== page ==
Howard Zinn died on Wednesday. He was a colleague and more than an acquaintance but a friend, although not a close friend. I knew him for 40 years, although hadn’t seen him recently, the last time was a few years ago when we shared a platform together. The auditorium was packed, not to see me but to see him and he was his usual feisty self. But it was a feistiness that was full of kindness and compassion. Just to be in his presence conveyed a strange kind of empowerment. He made you believe you could make a difference, even when it was crystal clear the one who was really making a difference was Howard Zinn. Howard’s colleague at Boston University, the writer Caryl Rivers, said it best: “He was such a righteous man.”
Howard went to school under the GI bill after serving as a bombardier in World War II. He knew war and its excitement, calling it like crack heroin, although I first got to know him in the Vietnam years, when he was one of the country’s most cogent voices against the war. By that time he was already one of the important voices in the civil rights movement:
After the war, Dr. Zinn worked at a series of menial jobs until entering New York University on the GI Bill as a 27-year-old freshman. He worked nights in a warehouse loading trucks to support his studies. He received his bachelor?s degree from NYU, followed by master?s and doctoral degrees in history from Columbia University.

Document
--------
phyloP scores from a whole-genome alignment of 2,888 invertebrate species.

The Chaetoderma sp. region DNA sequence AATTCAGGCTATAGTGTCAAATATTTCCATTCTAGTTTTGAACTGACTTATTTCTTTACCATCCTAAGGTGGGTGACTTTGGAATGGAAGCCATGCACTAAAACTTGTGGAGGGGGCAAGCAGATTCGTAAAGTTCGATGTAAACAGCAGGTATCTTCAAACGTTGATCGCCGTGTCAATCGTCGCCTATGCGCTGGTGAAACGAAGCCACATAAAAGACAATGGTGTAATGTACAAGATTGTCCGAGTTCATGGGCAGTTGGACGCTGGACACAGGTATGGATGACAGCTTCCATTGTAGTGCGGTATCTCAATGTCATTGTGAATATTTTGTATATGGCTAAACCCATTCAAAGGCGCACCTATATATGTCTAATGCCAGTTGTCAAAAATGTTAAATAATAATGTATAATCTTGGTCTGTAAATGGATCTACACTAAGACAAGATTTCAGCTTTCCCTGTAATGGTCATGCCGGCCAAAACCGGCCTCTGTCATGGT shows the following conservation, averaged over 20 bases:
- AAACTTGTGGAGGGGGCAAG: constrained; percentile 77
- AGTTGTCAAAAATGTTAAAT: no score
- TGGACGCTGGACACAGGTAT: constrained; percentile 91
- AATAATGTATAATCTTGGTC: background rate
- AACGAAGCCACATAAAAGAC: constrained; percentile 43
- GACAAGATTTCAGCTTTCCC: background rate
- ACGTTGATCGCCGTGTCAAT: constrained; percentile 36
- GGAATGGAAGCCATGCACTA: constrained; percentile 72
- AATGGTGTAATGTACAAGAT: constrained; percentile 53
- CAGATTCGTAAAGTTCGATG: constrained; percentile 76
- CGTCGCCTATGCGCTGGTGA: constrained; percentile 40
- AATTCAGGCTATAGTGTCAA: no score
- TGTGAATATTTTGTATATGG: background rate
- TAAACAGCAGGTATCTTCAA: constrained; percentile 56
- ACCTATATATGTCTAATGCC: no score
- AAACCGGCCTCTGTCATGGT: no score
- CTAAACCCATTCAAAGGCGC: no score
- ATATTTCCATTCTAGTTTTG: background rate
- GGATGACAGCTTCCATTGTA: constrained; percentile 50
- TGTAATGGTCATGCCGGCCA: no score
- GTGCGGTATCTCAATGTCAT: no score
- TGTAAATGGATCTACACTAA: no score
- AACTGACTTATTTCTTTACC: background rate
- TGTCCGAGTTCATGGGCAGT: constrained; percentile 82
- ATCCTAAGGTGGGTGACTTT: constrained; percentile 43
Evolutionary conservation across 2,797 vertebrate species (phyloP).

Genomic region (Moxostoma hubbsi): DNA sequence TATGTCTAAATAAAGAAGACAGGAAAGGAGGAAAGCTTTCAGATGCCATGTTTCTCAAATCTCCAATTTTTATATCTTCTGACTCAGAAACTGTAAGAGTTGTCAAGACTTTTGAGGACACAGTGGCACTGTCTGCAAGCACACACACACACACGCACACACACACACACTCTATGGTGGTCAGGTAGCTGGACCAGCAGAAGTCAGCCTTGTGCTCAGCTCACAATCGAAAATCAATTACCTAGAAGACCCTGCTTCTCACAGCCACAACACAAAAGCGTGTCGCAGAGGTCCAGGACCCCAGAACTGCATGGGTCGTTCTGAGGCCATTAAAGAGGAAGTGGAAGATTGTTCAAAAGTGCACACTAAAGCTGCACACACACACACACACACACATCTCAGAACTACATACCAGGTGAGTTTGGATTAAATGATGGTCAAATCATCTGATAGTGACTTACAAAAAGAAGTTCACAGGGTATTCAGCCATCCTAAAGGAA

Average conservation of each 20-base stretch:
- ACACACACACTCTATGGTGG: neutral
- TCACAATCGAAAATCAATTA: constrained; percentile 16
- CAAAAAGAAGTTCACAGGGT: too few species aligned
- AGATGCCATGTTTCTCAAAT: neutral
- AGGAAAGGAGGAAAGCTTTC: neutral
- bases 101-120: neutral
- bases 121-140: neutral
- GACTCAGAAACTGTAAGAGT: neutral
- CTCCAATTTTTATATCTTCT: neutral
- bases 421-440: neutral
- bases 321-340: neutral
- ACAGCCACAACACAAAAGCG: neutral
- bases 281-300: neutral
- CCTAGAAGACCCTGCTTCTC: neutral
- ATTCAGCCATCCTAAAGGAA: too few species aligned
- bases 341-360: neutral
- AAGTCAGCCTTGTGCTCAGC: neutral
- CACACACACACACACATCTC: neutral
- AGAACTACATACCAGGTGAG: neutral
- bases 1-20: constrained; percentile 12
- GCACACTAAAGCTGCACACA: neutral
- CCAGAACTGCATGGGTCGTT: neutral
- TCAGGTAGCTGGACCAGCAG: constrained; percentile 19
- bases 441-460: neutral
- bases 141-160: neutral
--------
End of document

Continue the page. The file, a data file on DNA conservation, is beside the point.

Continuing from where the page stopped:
Dr. Zinn was an instructor at Upsala College and lecturer at Brooklyn College before joining the faculty of Spelman College in Atlanta, in 1956. He served at the historically black women?s institution as chairman of the history department. Among his students were novelist Alice Walker, who called him “the best teacher I ever had,” and Marian Wright Edelman, future head of the Children’s Defense Fund. (Mark Feeney and Bryan Marquard, Boston Globe)
Here’s some more from the long obituary in the Boston Globe:
“A People?s History of the United States” (1980), his best-known book, had for its heroes not the Founding Fathers — many of them slaveholders and deeply attached to the status quo, as Dr. Zinn was quick to point out — but rather the farmers of Shays’ Rebellion and union organizers of the 1930s.
As he wrote in his autobiography, “You Can’t Be Neutral on a Moving Train” (1994), “From the start, my teaching was infused with my own history. I would try to be fair to other points of view, but I wanted more than ‘objectivity'; I wanted students to leave my classes not just better informed, but more prepared to relinquish the safety of silence, more prepared to speak up, to act against injustice wherever they saw it. This, of course, was a recipe for trouble.”
And here’s what Noam Chomsky, a longtime close friend of Howard’s, said of him:
“He’s made an amazing contribution to American intellectual and moral culture. . . He’s changed the conscience of America in a highly constructive way. I really can’t think of anyone I can compare him to in this respect.” (BU Today)
Above all, Howard was a sweet and gentle man of great courage. He radiated a fierce kindness that lit up, not just a room, but a generation. Nobody lives forever and Howard’s 87 years were as well spent as any human being’s I can think of. You can’t do much better than that. But I’m still going to miss him.